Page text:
Verse 14. But lusted exceedingly in the wilderness. Though they would not wait God’s will, they are hot to have their own. When the most suitable and pleasant food was found them in abundance, it did not please them long, but they grew dainty and sniffed at angel’s food, and must needs have flesh to eat, which was unhealthy diet for that warm climate, and for their easy life. This desire of theirs they dwelt upon till it became a mania with them, and, like a wild horse, carried away its rider. For a meal of meat they were ready to curse their God and renounce the land which floweth with milk and honey. What a wonder that the Lord did not take them at their word! It is plain that they vexed him greatly, And tempted God in the desert. In the place where they were absolutely dependent upon him and were everyday fed by his direct provision, they had the presumption to provoke their God. They would have him change the plans of his wisdom, supply their sensual appetites, and work miracles to meet their wicked unbelief: these things the Lord would not do, but they went as far as they could in trying to induce him to do so. They failed not in their wicked attempt because of any goodness in themselves, but because God “cannot be tempted, “–temptation has no power over him, he yields not to man’s threats or promises.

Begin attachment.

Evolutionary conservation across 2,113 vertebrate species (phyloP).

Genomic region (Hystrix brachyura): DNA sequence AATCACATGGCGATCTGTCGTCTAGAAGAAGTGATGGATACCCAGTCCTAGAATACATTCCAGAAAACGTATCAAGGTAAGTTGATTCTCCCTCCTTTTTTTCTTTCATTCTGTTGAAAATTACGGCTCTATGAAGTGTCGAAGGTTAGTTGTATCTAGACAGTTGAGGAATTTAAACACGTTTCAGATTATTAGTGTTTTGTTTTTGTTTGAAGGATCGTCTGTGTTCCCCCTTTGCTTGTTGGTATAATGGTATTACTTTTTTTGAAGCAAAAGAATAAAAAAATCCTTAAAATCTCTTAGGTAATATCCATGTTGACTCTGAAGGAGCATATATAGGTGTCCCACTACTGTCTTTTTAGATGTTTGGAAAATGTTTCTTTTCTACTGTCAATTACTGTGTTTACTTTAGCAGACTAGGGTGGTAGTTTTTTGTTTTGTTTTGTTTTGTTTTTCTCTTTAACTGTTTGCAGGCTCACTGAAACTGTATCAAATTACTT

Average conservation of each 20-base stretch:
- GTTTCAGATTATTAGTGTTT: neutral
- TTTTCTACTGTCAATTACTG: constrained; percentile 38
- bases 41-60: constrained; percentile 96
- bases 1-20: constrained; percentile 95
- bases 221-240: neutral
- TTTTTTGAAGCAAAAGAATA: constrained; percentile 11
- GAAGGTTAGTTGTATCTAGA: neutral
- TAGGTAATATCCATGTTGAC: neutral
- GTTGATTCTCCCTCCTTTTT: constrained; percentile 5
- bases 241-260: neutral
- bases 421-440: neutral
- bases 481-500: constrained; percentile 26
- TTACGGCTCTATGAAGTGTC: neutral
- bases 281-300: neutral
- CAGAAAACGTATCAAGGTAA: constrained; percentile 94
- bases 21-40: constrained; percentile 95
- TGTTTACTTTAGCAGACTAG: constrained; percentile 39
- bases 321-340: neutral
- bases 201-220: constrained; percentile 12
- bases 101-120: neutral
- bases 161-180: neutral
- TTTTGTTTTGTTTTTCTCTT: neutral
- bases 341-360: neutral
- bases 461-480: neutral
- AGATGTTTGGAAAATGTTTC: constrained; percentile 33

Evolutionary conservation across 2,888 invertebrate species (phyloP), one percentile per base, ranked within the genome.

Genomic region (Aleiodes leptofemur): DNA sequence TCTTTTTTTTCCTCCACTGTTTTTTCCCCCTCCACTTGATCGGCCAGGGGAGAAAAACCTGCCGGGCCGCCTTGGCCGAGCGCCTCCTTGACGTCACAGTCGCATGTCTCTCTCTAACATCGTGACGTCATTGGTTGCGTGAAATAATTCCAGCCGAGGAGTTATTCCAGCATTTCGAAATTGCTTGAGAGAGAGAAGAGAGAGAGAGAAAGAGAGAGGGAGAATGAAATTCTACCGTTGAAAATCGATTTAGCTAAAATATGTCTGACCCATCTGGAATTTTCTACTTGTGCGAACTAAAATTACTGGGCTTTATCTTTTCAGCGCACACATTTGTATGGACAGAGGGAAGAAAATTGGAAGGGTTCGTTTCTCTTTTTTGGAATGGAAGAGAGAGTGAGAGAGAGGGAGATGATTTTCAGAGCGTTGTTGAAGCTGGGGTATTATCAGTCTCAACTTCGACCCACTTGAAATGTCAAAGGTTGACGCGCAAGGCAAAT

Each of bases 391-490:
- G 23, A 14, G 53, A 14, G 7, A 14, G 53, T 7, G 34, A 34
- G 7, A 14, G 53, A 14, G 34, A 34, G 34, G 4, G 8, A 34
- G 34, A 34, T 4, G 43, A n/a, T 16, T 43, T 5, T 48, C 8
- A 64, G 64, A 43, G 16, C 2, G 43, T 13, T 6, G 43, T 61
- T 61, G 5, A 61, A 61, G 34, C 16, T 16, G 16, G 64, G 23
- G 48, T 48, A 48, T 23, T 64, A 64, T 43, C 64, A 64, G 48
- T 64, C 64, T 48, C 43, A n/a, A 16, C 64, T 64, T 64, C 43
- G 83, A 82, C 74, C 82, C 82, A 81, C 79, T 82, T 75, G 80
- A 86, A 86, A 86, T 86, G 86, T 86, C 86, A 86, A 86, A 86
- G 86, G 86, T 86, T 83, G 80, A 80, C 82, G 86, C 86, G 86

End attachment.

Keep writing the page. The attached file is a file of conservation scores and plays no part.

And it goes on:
Verse 15. And he gave them their request. Prayer may be answered in anger and denied in love. That God gives a man his desire is no proof that he is the object of divine favour, everything depends upon what that desire is. But sent leanness into their soul. Ah, that “but!” It embittered all. The meat was poison to them when it came without a blessing; whatever it might do in fattening the body, it was poor stuff when it made the soul lean. If we must know scantiness, may God grant it may not be scantiness of soul: yet this is a common attendant upon worldly prosperity. When wealth grows with many a man his worldly estate is fatter, but his soul’s state is leaner. To gain silver and lose gold is a poor increase; but to win for the body and lose for the soul is far worse. How earnestly might Israel have unprayed her prayers had she known what would come with their answer! The prayers of lust will have to be wept over. We fret and fume till we have our desire, and then we have to fret still note because the attainment of it ends in bitter disappointment.